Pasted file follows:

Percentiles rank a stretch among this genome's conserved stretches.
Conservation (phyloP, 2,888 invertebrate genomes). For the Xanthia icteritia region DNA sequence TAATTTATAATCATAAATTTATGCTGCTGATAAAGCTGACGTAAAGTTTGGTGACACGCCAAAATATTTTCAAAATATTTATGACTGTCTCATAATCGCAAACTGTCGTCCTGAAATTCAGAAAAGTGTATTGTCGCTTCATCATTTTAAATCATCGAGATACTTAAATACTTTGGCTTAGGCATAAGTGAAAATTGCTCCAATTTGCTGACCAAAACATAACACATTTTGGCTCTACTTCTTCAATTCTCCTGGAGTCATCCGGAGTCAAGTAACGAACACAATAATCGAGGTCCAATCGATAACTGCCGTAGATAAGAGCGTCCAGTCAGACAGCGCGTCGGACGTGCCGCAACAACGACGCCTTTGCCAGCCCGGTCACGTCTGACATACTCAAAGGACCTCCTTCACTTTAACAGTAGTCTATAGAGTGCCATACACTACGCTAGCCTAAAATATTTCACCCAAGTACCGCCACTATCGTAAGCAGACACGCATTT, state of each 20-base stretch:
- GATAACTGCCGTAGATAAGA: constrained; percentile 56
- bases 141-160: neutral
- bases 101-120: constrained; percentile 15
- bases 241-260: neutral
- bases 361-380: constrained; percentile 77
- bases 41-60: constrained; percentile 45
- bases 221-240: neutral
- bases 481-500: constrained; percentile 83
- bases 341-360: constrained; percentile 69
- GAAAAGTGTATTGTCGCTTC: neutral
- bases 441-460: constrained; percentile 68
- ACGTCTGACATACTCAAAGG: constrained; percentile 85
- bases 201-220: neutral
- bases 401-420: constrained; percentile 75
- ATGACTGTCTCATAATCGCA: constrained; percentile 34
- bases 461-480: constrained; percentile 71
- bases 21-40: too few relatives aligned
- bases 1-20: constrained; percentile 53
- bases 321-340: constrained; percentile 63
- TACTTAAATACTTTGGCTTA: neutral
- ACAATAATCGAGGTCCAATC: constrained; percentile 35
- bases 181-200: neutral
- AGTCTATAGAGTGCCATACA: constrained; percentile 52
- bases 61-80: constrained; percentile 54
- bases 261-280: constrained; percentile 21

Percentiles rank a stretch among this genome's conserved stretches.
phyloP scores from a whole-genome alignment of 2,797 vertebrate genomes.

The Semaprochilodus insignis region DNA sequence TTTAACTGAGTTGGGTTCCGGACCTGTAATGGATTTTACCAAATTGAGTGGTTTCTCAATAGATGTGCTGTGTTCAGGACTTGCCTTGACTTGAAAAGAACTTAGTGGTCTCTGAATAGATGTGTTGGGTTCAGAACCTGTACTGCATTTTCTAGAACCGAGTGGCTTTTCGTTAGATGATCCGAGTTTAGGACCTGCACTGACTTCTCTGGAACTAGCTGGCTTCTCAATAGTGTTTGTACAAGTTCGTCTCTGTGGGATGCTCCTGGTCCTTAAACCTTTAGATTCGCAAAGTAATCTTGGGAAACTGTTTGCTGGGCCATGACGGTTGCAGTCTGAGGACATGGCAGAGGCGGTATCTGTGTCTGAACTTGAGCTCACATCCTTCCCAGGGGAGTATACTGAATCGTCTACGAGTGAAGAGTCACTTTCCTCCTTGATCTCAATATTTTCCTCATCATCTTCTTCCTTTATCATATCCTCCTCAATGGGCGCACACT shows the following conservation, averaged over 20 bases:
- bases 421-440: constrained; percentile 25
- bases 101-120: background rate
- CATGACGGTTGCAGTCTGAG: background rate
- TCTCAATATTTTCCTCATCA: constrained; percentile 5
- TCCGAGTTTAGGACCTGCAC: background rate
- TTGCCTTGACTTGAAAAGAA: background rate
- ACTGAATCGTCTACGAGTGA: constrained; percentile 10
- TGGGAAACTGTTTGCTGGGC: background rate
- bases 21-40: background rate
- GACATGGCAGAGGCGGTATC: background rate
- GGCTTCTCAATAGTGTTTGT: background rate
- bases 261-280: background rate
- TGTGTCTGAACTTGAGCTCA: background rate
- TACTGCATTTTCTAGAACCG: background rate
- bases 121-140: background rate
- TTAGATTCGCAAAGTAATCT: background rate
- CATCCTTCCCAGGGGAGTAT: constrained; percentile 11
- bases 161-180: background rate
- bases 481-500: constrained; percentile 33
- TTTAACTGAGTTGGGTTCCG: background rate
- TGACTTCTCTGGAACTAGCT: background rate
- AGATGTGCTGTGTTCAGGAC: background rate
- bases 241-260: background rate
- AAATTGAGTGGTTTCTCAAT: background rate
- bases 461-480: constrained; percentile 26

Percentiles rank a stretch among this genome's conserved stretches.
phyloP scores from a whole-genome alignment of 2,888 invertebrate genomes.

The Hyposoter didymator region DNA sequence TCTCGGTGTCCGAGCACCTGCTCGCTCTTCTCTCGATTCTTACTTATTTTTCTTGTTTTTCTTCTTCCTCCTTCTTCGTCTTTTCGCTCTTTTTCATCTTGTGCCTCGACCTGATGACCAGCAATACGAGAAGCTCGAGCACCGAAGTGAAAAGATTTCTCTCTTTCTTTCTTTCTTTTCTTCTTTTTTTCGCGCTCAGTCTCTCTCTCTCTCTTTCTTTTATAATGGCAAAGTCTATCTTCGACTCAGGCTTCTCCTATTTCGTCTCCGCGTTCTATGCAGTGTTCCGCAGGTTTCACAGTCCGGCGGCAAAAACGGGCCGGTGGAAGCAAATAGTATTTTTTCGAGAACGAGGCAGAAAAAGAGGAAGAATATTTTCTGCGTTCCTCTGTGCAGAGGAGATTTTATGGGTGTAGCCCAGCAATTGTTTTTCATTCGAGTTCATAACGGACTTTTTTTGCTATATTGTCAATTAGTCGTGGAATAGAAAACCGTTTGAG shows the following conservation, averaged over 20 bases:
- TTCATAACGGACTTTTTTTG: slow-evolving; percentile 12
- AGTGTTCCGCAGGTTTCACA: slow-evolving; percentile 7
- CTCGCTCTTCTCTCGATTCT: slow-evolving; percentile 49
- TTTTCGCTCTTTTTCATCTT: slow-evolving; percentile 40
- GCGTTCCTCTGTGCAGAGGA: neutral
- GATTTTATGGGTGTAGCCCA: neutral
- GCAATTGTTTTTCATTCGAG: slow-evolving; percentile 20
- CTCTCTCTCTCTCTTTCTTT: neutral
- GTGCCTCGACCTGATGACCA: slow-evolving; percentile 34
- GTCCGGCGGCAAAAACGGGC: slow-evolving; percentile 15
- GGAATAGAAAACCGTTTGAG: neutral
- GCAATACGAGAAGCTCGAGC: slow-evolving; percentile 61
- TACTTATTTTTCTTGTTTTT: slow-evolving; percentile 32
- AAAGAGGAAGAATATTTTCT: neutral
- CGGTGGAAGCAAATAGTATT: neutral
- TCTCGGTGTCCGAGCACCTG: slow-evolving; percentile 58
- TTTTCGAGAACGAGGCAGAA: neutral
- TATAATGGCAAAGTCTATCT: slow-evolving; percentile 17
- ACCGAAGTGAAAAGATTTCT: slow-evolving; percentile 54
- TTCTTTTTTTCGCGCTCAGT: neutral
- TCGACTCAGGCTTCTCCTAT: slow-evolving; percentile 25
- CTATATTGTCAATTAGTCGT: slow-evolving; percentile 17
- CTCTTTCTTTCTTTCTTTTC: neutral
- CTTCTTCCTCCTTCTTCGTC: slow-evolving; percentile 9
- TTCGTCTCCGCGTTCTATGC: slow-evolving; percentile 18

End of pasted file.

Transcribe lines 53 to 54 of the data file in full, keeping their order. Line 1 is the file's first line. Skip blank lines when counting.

- bases 241-260: background rate
- AAATTGAGTGGTTTCTCAAT: background rate